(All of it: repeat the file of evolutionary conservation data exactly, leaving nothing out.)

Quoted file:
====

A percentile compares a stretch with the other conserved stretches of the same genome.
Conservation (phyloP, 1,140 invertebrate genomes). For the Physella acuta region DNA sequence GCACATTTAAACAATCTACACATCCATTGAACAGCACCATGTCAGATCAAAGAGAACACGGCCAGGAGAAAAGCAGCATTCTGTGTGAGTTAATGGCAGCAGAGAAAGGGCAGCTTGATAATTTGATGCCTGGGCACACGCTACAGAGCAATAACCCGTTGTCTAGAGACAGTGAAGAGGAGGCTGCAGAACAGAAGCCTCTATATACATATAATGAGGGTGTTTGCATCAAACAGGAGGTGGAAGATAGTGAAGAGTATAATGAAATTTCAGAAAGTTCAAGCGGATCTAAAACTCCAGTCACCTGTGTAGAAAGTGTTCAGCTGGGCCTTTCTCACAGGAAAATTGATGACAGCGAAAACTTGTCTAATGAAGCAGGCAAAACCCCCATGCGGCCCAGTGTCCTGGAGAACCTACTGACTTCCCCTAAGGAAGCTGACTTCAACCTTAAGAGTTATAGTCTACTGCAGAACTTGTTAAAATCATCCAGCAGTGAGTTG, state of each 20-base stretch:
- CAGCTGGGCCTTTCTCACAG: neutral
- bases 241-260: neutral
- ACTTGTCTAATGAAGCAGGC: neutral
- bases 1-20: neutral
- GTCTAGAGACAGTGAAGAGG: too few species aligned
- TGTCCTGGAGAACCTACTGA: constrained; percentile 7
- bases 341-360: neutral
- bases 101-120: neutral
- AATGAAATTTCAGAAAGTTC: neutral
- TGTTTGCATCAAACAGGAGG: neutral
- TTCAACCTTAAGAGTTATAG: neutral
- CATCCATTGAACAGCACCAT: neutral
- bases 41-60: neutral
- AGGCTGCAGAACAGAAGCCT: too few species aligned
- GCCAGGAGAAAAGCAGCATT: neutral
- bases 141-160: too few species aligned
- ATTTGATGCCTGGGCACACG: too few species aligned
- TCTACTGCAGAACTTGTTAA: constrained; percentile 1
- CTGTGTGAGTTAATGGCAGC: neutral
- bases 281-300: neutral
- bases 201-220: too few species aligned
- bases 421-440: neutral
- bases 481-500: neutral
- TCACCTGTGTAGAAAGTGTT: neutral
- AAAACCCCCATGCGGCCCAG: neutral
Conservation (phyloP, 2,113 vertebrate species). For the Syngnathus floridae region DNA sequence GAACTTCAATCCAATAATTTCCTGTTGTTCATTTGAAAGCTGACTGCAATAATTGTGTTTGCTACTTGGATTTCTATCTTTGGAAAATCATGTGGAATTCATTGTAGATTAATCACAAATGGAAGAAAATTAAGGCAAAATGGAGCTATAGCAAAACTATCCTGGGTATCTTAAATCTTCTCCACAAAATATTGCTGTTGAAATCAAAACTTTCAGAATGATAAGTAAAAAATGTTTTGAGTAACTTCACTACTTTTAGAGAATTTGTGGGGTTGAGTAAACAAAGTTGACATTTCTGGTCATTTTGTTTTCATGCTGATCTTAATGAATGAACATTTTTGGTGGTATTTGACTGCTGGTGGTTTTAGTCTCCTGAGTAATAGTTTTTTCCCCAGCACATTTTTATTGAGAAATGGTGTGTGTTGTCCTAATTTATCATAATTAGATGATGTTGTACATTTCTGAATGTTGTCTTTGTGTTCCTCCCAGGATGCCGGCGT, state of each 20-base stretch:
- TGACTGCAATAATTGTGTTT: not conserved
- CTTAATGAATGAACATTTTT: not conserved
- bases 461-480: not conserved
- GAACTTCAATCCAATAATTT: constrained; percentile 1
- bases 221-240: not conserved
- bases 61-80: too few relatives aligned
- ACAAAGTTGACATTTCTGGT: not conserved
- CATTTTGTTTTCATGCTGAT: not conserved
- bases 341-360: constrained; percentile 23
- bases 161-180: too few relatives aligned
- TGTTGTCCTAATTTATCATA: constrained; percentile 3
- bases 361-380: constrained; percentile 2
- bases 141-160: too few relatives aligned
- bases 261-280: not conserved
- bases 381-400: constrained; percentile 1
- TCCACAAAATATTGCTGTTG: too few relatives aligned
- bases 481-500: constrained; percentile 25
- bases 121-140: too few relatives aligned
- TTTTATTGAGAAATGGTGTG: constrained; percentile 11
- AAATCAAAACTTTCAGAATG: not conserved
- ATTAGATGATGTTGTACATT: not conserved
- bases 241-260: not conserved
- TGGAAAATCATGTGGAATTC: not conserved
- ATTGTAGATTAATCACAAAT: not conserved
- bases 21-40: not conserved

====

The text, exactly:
A percentile compares a stretch with the other conserved stretches of the same genome.
Conservation (phyloP, 1,140 invertebrate genomes). For the Physella acuta region DNA sequence GCACATTTAAACAATCTACACATCCATTGAACAGCACCATGTCAGATCAAAGAGAACACGGCCAGGAGAAAAGCAGCATTCTGTGTGAGTTAATGGCAGCAGAGAAAGGGCAGCTTGATAATTTGATGCCTGGGCACACGCTACAGAGCAATAACCCGTTGTCTAGAGACAGTGAAGAGGAGGCTGCAGAACAGAAGCCTCTATATACATATAATGAGGGTGTTTGCATCAAACAGGAGGTGGAAGATAGTGAAGAGTATAATGAAATTTCAGAAAGTTCAAGCGGATCTAAAACTCCAGTCACCTGTGTAGAAAGTGTTCAGCTGGGCCTTTCTCACAGGAAAATTGATGACAGCGAAAACTTGTCTAATGAAGCAGGCAAAACCCCCATGCGGCCCAGTGTCCTGGAGAACCTACTGACTTCCCCTAAGGAAGCTGACTTCAACCTTAAGAGTTATAGTCTACTGCAGAACTTGTTAAAATCATCCAGCAGTGAGTTG, state of each 20-base stretch:
- CAGCTGGGCCTTTCTCACAG: neutral
- bases 241-260: neutral
- ACTTGTCTAATGAAGCAGGC: neutral
- bases 1-20: neutral
- GTCTAGAGACAGTGAAGAGG: too few species aligned
- TGTCCTGGAGAACCTACTGA: constrained; percentile 7
- bases 341-360: neutral
- bases 101-120: neutral
- AATGAAATTTCAGAAAGTTC: neutral
- TGTTTGCATCAAACAGGAGG: neutral
- TTCAACCTTAAGAGTTATAG: neutral
- CATCCATTGAACAGCACCAT: neutral
- bases 41-60: neutral
- AGGCTGCAGAACAGAAGCCT: too few species aligned
- GCCAGGAGAAAAGCAGCATT: neutral
- bases 141-160: too few species aligned
- ATTTGATGCCTGGGCACACG: too few species aligned
- TCTACTGCAGAACTTGTTAA: constrained; percentile 1
- CTGTGTGAGTTAATGGCAGC: neutral
- bases 281-300: neutral
- bases 201-220: too few species aligned
- bases 421-440: neutral
- bases 481-500: neutral
- TCACCTGTGTAGAAAGTGTT: neutral
- AAAACCCCCATGCGGCCCAG: neutral
Conservation (phyloP, 2,113 vertebrate species). For the Syngnathus floridae region DNA sequence GAACTTCAATCCAATAATTTCCTGTTGTTCATTTGAAAGCTGACTGCAATAATTGTGTTTGCTACTTGGATTTCTATCTTTGGAAAATCATGTGGAATTCATTGTAGATTAATCACAAATGGAAGAAAATTAAGGCAAAATGGAGCTATAGCAAAACTATCCTGGGTATCTTAAATCTTCTCCACAAAATATTGCTGTTGAAATCAAAACTTTCAGAATGATAAGTAAAAAATGTTTTGAGTAACTTCACTACTTTTAGAGAATTTGTGGGGTTGAGTAAACAAAGTTGACATTTCTGGTCATTTTGTTTTCATGCTGATCTTAATGAATGAACATTTTTGGTGGTATTTGACTGCTGGTGGTTTTAGTCTCCTGAGTAATAGTTTTTTCCCCAGCACATTTTTATTGAGAAATGGTGTGTGTTGTCCTAATTTATCATAATTAGATGATGTTGTACATTTCTGAATGTTGTCTTTGTGTTCCTCCCAGGATGCCGGCGT, state of each 20-base stretch:
- TGACTGCAATAATTGTGTTT: not conserved
- CTTAATGAATGAACATTTTT: not conserved
- bases 461-480: not conserved
- GAACTTCAATCCAATAATTT: constrained; percentile 1
- bases 221-240: not conserved
- bases 61-80: too few relatives aligned
- ACAAAGTTGACATTTCTGGT: not conserved
- CATTTTGTTTTCATGCTGAT: not conserved
- bases 341-360: constrained; percentile 23
- bases 161-180: too few relatives aligned
- TGTTGTCCTAATTTATCATA: constrained; percentile 3
- bases 361-380: constrained; percentile 2
- bases 141-160: too few relatives aligned
- bases 261-280: not conserved
- bases 381-400: constrained; percentile 1
- TCCACAAAATATTGCTGTTG: too few relatives aligned
- bases 481-500: constrained; percentile 25
- bases 121-140: too few relatives aligned
- TTTTATTGAGAAATGGTGTG: constrained; percentile 11
- AAATCAAAACTTTCAGAATG: not conserved
- ATTAGATGATGTTGTACATT: not conserved
- bases 241-260: not conserved
- TGGAAAATCATGTGGAATTC: not conserved
- ATTGTAGATTAATCACAAAT: not conserved
- bases 21-40: not conserved